An Opportunity for Cooperation among D-8 members: Iran, Turkey Can Save Iraq and Syria Economically

Saturday, January 28, 2017

Manouchehr Shafiei
Senior Analyst of International Relations

There is always a direct relationship between economic conditions and political calm both at regional and national levels. Absence of suitable economic conditions, which usually can affect the life of any human population, is among those factors, which can lead to political dissatisfaction, social gaps, and finally, breakout of violent political actions. At regional level, such conditions can also cause gaps and make cooperation among political units difficult while providing a suitable ground for the spread of political unrest from one unit to another as well.


Weak economy, common denominator between Iraq and Syria

The ongoing crises in Iraq and Syria are not without connection to economic factors. Between years 2000 and 2010, Syria was faced with a period of economic reconstruction in parallel to which the country saw deterioration in situation of its resources. During that period, the government of Syria focused on urban development and economic liberalization. This came at a time that the country’s rural areas were afflicted with a five-year drought spell during which perspiration fell sharply and these conditions had a strong negative effect on economic structure of the country. As a result of that drought, 800,000 Syrian people lost their jobs and hundreds of thousands were forced to immigrate to cities. The inability of the Syrian government in answering their needs caused further deepening of people’s dissatisfaction, which had been already caused by the country’s economic and environmental crisis. That dissatisfaction paved the way for the ongoing crisis in the Arab country. On the other hand, Iraq’s economy had practically become bankrupt as a result of long years of economic sanctions as well as three consecutive wars. This situation finally led to rising unemployment, economic deprivation for large groups of people, and political dissatisfaction as a result of which the way was cleared for a surge in sectarianism and a suitable opportunity was provided for the Daesh Takfiri terrorist group to infiltrate into the country.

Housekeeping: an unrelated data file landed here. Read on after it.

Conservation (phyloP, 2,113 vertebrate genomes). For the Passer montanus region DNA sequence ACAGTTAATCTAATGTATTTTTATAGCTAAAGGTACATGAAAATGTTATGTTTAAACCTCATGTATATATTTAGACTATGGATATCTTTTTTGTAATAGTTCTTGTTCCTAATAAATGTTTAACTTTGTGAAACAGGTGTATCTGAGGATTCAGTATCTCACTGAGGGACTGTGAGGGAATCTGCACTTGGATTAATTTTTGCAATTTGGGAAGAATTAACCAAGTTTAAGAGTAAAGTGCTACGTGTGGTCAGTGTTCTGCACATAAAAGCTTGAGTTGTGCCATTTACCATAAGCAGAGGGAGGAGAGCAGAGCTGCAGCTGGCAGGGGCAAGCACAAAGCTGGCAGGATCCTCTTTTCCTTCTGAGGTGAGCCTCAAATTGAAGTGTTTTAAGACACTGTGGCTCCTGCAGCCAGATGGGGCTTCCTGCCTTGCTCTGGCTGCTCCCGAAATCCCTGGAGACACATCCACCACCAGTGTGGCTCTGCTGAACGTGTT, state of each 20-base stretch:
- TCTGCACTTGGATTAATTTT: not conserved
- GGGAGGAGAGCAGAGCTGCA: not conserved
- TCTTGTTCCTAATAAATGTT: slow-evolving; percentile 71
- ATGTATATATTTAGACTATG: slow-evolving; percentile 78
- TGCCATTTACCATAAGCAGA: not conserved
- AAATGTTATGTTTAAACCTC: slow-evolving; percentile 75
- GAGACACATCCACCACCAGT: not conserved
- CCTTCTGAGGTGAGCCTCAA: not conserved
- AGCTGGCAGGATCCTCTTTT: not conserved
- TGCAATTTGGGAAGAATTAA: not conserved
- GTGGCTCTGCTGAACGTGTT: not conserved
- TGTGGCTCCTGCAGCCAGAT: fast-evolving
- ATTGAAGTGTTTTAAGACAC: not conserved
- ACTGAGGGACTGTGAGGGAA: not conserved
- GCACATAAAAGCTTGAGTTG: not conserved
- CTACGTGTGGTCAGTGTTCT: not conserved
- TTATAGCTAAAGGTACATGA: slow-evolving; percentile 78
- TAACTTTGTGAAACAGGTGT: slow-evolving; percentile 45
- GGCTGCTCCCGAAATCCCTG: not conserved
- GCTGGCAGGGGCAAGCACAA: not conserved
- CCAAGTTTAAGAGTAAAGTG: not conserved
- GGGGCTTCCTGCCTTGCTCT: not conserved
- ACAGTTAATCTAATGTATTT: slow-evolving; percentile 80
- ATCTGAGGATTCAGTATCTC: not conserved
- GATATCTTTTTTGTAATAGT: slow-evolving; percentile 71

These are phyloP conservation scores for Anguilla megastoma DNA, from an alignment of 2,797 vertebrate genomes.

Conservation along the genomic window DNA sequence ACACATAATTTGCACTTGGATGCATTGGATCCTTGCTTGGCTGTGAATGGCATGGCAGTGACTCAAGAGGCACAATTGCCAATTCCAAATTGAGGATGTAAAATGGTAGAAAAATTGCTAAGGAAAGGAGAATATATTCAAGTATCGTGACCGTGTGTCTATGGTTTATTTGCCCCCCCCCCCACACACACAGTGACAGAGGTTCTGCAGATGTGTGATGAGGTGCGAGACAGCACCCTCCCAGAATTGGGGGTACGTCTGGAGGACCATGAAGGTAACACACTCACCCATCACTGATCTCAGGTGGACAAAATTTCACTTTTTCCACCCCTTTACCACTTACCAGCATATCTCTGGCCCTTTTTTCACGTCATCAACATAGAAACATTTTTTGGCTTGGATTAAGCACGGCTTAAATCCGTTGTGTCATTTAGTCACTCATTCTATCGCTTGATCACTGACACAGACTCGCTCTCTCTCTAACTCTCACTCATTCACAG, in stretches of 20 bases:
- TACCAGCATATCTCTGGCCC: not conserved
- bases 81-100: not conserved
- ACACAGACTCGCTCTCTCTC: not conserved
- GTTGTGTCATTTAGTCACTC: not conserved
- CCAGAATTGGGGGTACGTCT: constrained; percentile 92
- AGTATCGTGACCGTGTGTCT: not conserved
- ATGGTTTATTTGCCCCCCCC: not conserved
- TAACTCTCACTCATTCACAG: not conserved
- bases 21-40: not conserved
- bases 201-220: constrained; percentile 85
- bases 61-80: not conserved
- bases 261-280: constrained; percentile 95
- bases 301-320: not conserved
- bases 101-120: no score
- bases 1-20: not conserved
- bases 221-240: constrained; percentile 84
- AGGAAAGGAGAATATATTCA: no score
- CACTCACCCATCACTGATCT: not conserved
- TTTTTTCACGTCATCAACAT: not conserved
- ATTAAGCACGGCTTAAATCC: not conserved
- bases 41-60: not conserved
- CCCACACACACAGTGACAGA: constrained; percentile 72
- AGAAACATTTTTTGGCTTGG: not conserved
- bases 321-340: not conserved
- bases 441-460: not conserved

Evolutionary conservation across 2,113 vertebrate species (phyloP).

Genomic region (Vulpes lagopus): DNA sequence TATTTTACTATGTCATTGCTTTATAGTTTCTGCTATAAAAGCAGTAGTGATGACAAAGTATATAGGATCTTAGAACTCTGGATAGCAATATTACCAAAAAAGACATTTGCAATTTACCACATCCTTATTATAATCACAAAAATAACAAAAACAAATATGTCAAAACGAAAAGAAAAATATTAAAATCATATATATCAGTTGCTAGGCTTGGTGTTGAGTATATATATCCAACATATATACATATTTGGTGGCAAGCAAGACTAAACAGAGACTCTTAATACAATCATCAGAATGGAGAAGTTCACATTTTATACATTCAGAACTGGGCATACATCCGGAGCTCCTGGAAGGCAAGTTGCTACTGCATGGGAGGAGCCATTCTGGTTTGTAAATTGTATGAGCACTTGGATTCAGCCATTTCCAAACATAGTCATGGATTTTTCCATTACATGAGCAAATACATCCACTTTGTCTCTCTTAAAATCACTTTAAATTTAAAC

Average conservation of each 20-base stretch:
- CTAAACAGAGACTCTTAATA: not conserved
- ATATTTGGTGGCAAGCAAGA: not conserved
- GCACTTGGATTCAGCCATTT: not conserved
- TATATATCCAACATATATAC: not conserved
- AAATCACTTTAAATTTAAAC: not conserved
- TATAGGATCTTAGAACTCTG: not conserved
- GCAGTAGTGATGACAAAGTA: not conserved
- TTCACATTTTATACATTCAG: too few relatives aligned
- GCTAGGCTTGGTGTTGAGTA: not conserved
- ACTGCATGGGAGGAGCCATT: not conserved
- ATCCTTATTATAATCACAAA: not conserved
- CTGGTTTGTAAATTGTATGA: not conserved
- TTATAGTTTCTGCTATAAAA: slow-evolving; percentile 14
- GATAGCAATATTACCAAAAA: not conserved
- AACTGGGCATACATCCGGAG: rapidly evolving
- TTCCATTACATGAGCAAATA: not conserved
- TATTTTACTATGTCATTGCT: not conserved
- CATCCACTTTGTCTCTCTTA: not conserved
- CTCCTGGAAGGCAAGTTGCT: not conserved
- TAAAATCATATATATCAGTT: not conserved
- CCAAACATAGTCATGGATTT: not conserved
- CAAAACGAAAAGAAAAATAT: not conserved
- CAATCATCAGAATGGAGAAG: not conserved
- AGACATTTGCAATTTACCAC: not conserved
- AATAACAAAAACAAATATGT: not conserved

The negative economic effects that these two crises have had on these countries did not remain limited to their respective countries, that is, Syria and Iraq. After extremism spilled over into Turkey and terrorist operations hit the country on various occasions, Turkey, for its turn, lost more than 10 million foreign tourists in 2016 compared to 2015. On the other hand, the influx of Syrian refugees has had negative economic consequences like increased inflation rate in those regions of the country, which have been hosting foreign refugees. The Islamic Republic of Iran has mobilized its potential to become victorious in the war of Iraq and Syria and is also paying a price for fighting against terrorism.